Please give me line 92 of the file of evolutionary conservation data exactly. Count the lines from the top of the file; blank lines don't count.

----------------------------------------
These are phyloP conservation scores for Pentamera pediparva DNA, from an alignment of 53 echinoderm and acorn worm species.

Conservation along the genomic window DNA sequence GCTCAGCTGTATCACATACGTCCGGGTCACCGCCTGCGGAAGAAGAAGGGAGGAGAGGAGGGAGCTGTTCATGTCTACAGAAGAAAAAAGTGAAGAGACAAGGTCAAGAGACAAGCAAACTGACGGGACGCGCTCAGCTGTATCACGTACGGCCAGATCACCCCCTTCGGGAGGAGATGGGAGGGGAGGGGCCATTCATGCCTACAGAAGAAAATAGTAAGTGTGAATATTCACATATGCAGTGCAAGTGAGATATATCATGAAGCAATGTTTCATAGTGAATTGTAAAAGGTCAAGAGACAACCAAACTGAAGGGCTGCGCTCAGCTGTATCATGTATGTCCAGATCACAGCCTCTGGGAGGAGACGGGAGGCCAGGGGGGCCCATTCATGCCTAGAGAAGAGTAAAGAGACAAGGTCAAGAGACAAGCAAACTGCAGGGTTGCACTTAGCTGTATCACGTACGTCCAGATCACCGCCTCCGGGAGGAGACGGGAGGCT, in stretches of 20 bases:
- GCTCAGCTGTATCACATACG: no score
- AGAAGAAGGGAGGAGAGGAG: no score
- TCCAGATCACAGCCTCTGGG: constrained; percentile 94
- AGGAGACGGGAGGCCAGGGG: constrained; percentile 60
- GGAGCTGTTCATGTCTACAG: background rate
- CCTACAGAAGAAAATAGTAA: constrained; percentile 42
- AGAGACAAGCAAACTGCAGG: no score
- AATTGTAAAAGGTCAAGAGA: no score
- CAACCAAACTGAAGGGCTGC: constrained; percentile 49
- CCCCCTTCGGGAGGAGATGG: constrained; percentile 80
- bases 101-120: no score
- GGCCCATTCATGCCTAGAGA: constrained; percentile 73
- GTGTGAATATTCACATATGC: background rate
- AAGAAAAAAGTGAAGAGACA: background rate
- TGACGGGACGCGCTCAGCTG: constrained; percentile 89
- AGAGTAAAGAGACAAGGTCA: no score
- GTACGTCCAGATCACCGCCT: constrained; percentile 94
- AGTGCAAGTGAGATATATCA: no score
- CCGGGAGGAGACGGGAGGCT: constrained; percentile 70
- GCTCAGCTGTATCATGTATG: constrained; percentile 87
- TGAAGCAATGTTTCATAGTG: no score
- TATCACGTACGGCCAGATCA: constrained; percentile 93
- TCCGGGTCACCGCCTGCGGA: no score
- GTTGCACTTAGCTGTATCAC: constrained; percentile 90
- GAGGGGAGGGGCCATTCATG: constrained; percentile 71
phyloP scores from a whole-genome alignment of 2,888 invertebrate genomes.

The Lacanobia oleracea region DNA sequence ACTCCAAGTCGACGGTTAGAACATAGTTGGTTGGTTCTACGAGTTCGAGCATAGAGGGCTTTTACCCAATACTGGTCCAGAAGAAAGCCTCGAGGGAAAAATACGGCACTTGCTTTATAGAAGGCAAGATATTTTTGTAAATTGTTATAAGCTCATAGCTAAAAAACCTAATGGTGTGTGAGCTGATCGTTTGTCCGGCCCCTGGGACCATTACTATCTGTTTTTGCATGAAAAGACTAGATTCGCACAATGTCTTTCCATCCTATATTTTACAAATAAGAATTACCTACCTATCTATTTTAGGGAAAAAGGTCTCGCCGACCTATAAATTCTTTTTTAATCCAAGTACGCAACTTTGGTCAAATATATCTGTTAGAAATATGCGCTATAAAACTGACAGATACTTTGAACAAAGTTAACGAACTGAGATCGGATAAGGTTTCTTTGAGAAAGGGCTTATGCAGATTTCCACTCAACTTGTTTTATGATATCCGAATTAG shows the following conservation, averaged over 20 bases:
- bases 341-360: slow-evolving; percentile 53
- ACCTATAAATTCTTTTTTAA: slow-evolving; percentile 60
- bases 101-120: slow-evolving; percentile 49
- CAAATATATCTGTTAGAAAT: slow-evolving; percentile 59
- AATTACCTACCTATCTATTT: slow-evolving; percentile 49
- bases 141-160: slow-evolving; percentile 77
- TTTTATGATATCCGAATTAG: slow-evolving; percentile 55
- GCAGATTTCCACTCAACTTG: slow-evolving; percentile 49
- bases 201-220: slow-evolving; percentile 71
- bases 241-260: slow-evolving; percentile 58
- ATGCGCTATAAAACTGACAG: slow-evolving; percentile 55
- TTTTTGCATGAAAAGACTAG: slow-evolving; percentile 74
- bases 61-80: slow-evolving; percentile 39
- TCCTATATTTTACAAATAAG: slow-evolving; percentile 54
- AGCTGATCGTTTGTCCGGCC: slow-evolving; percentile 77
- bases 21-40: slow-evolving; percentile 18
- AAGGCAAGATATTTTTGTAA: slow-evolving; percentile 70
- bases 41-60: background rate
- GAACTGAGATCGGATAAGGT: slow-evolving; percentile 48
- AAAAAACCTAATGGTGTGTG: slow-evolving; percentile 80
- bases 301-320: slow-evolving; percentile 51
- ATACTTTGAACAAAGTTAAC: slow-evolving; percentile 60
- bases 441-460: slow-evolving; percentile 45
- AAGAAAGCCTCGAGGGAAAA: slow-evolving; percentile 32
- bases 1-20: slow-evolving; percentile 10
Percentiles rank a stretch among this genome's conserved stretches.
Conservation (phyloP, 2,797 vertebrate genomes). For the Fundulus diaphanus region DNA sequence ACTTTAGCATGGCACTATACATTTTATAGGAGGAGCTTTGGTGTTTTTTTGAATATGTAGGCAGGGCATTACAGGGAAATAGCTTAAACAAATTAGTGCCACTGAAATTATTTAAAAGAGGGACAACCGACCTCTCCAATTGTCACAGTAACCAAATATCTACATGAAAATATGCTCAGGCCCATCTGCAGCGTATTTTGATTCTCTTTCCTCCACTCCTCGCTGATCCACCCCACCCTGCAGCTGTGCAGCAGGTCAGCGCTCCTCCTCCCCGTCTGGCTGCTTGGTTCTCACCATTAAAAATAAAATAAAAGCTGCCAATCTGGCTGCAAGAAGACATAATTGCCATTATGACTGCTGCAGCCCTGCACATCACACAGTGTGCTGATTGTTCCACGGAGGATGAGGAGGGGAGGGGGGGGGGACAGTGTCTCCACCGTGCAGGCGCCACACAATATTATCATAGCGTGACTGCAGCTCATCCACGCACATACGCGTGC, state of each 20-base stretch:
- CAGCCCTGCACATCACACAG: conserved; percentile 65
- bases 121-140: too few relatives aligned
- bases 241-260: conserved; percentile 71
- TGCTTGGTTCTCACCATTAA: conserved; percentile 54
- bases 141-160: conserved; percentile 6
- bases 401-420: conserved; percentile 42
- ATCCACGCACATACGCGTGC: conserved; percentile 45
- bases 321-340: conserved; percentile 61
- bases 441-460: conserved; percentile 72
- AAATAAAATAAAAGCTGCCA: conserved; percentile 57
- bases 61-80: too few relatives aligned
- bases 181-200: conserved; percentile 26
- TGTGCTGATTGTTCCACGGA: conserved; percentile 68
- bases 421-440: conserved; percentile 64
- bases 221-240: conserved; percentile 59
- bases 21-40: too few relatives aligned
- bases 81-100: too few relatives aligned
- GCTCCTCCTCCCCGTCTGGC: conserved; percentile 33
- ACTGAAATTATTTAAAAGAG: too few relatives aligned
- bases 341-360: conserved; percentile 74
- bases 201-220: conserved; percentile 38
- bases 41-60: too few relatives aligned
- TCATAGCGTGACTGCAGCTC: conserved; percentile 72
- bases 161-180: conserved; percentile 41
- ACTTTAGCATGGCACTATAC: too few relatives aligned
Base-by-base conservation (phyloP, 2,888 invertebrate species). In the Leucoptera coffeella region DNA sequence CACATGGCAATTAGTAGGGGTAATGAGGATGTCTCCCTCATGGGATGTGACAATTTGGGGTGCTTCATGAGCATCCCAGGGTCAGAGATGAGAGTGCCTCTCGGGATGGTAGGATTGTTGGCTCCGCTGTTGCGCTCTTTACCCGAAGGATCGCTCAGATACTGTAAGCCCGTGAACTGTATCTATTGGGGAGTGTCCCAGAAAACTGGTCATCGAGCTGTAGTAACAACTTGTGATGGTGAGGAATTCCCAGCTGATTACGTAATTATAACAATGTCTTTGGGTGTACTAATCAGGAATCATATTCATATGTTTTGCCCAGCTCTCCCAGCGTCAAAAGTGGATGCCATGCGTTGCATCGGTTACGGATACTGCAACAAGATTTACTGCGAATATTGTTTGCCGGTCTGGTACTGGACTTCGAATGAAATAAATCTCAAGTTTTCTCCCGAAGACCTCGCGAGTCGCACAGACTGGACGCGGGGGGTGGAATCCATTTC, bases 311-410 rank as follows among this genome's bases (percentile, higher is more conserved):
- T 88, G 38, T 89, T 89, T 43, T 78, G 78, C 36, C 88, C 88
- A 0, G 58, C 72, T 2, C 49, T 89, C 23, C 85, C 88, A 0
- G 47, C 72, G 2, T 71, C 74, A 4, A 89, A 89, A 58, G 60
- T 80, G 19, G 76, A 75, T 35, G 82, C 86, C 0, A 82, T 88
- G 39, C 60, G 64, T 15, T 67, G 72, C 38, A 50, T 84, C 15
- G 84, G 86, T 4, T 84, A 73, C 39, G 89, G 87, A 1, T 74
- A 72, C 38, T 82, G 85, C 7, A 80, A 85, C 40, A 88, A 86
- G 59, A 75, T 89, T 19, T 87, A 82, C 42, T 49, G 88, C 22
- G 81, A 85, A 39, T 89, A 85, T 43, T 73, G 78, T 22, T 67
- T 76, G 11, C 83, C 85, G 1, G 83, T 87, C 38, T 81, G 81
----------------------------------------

- T 76, G 11, C 83, C 85, G 1, G 83, T 87, C 38, T 81, G 81